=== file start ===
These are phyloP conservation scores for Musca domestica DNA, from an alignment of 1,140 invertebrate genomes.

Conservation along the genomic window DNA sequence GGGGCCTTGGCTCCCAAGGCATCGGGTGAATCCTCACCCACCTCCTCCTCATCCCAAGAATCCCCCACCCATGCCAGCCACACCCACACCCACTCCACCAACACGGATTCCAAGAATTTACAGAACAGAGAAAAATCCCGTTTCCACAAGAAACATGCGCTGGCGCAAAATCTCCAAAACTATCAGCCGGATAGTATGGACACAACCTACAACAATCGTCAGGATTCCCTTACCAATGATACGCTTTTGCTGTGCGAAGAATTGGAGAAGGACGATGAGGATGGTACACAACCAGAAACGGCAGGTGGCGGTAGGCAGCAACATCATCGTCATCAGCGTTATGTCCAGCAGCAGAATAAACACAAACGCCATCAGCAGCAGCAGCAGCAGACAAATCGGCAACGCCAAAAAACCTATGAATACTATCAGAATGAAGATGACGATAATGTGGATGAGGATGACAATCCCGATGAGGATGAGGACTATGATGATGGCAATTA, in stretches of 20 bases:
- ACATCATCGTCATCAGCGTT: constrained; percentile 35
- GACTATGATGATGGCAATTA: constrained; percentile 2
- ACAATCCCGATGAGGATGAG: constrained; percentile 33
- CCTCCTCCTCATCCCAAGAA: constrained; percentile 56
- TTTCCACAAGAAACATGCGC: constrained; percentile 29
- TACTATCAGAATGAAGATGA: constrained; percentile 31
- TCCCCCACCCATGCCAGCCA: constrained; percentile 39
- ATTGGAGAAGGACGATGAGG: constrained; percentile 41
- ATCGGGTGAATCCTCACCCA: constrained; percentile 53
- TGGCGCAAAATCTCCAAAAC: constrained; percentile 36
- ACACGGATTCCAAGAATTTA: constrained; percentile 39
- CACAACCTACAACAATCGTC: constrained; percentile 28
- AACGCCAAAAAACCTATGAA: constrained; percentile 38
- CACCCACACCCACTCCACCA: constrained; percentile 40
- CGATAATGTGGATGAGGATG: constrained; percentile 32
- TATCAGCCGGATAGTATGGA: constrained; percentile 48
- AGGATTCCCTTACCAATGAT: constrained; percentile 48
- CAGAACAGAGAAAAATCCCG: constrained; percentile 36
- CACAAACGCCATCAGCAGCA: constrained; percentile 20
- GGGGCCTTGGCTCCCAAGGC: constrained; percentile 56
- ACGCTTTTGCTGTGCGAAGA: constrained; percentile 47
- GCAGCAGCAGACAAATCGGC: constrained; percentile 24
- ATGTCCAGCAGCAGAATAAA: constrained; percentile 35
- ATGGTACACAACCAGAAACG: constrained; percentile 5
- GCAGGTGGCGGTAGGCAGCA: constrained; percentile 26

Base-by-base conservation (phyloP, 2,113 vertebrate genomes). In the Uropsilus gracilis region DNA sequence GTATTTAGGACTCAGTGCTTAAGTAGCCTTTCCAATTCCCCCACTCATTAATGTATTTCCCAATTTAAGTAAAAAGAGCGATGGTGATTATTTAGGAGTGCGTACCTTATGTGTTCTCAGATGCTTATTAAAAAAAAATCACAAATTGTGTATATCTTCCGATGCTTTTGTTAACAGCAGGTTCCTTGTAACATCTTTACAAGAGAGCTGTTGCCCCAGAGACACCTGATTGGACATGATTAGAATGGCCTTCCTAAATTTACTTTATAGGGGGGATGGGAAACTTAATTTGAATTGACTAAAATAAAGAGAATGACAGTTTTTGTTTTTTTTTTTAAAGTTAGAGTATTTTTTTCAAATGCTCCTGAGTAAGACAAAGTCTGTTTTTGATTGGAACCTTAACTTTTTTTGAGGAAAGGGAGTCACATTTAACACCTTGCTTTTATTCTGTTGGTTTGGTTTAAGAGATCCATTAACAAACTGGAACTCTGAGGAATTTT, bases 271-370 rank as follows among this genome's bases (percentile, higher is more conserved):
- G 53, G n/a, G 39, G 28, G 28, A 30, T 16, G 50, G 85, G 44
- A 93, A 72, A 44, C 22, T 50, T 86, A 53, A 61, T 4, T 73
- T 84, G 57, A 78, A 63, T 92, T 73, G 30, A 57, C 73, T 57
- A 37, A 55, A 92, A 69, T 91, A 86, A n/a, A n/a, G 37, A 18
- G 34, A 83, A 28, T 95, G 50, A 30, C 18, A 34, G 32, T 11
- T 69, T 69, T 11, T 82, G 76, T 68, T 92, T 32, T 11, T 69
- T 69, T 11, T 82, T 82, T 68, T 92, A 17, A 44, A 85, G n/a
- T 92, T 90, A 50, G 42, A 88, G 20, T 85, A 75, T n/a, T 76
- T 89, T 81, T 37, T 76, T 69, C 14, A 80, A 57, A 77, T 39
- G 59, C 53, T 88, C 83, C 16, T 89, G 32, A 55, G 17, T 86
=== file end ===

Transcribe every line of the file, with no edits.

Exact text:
These are phyloP conservation scores for Musca domestica DNA, from an alignment of 1,140 invertebrate genomes.

Conservation along the genomic window DNA sequence GGGGCCTTGGCTCCCAAGGCATCGGGTGAATCCTCACCCACCTCCTCCTCATCCCAAGAATCCCCCACCCATGCCAGCCACACCCACACCCACTCCACCAACACGGATTCCAAGAATTTACAGAACAGAGAAAAATCCCGTTTCCACAAGAAACATGCGCTGGCGCAAAATCTCCAAAACTATCAGCCGGATAGTATGGACACAACCTACAACAATCGTCAGGATTCCCTTACCAATGATACGCTTTTGCTGTGCGAAGAATTGGAGAAGGACGATGAGGATGGTACACAACCAGAAACGGCAGGTGGCGGTAGGCAGCAACATCATCGTCATCAGCGTTATGTCCAGCAGCAGAATAAACACAAACGCCATCAGCAGCAGCAGCAGCAGACAAATCGGCAACGCCAAAAAACCTATGAATACTATCAGAATGAAGATGACGATAATGTGGATGAGGATGACAATCCCGATGAGGATGAGGACTATGATGATGGCAATTA, in stretches of 20 bases:
- ACATCATCGTCATCAGCGTT: constrained; percentile 35
- GACTATGATGATGGCAATTA: constrained; percentile 2
- ACAATCCCGATGAGGATGAG: constrained; percentile 33
- CCTCCTCCTCATCCCAAGAA: constrained; percentile 56
- TTTCCACAAGAAACATGCGC: constrained; percentile 29
- TACTATCAGAATGAAGATGA: constrained; percentile 31
- TCCCCCACCCATGCCAGCCA: constrained; percentile 39
- ATTGGAGAAGGACGATGAGG: constrained; percentile 41
- ATCGGGTGAATCCTCACCCA: constrained; percentile 53
- TGGCGCAAAATCTCCAAAAC: constrained; percentile 36
- ACACGGATTCCAAGAATTTA: constrained; percentile 39
- CACAACCTACAACAATCGTC: constrained; percentile 28
- AACGCCAAAAAACCTATGAA: constrained; percentile 38
- CACCCACACCCACTCCACCA: constrained; percentile 40
- CGATAATGTGGATGAGGATG: constrained; percentile 32
- TATCAGCCGGATAGTATGGA: constrained; percentile 48
- AGGATTCCCTTACCAATGAT: constrained; percentile 48
- CAGAACAGAGAAAAATCCCG: constrained; percentile 36
- CACAAACGCCATCAGCAGCA: constrained; percentile 20
- GGGGCCTTGGCTCCCAAGGC: constrained; percentile 56
- ACGCTTTTGCTGTGCGAAGA: constrained; percentile 47
- GCAGCAGCAGACAAATCGGC: constrained; percentile 24
- ATGTCCAGCAGCAGAATAAA: constrained; percentile 35
- ATGGTACACAACCAGAAACG: constrained; percentile 5
- GCAGGTGGCGGTAGGCAGCA: constrained; percentile 26

Base-by-base conservation (phyloP, 2,113 vertebrate genomes). In the Uropsilus gracilis region DNA sequence GTATTTAGGACTCAGTGCTTAAGTAGCCTTTCCAATTCCCCCACTCATTAATGTATTTCCCAATTTAAGTAAAAAGAGCGATGGTGATTATTTAGGAGTGCGTACCTTATGTGTTCTCAGATGCTTATTAAAAAAAAATCACAAATTGTGTATATCTTCCGATGCTTTTGTTAACAGCAGGTTCCTTGTAACATCTTTACAAGAGAGCTGTTGCCCCAGAGACACCTGATTGGACATGATTAGAATGGCCTTCCTAAATTTACTTTATAGGGGGGATGGGAAACTTAATTTGAATTGACTAAAATAAAGAGAATGACAGTTTTTGTTTTTTTTTTTAAAGTTAGAGTATTTTTTTCAAATGCTCCTGAGTAAGACAAAGTCTGTTTTTGATTGGAACCTTAACTTTTTTTGAGGAAAGGGAGTCACATTTAACACCTTGCTTTTATTCTGTTGGTTTGGTTTAAGAGATCCATTAACAAACTGGAACTCTGAGGAATTTT, bases 271-370 rank as follows among this genome's bases (percentile, higher is more conserved):
- G 53, G n/a, G 39, G 28, G 28, A 30, T 16, G 50, G 85, G 44
- A 93, A 72, A 44, C 22, T 50, T 86, A 53, A 61, T 4, T 73
- T 84, G 57, A 78, A 63, T 92, T 73, G 30, A 57, C 73, T 57
- A 37, A 55, A 92, A 69, T 91, A 86, A n/a, A n/a, G 37, A 18
- G 34, A 83, A 28, T 95, G 50, A 30, C 18, A 34, G 32, T 11
- T 69, T 69, T 11, T 82, G 76, T 68, T 92, T 32, T 11, T 69
- T 69, T 11, T 82, T 82, T 68, T 92, A 17, A 44, A 85, G n/a
- T 92, T 90, A 50, G 42, A 88, G 20, T 85, A 75, T n/a, T 76
- T 89, T 81, T 37, T 76, T 69, C 14, A 80, A 57, A 77, T 39
- G 59, C 53, T 88, C 83, C 16, T 89, G 32, A 55, G 17, T 86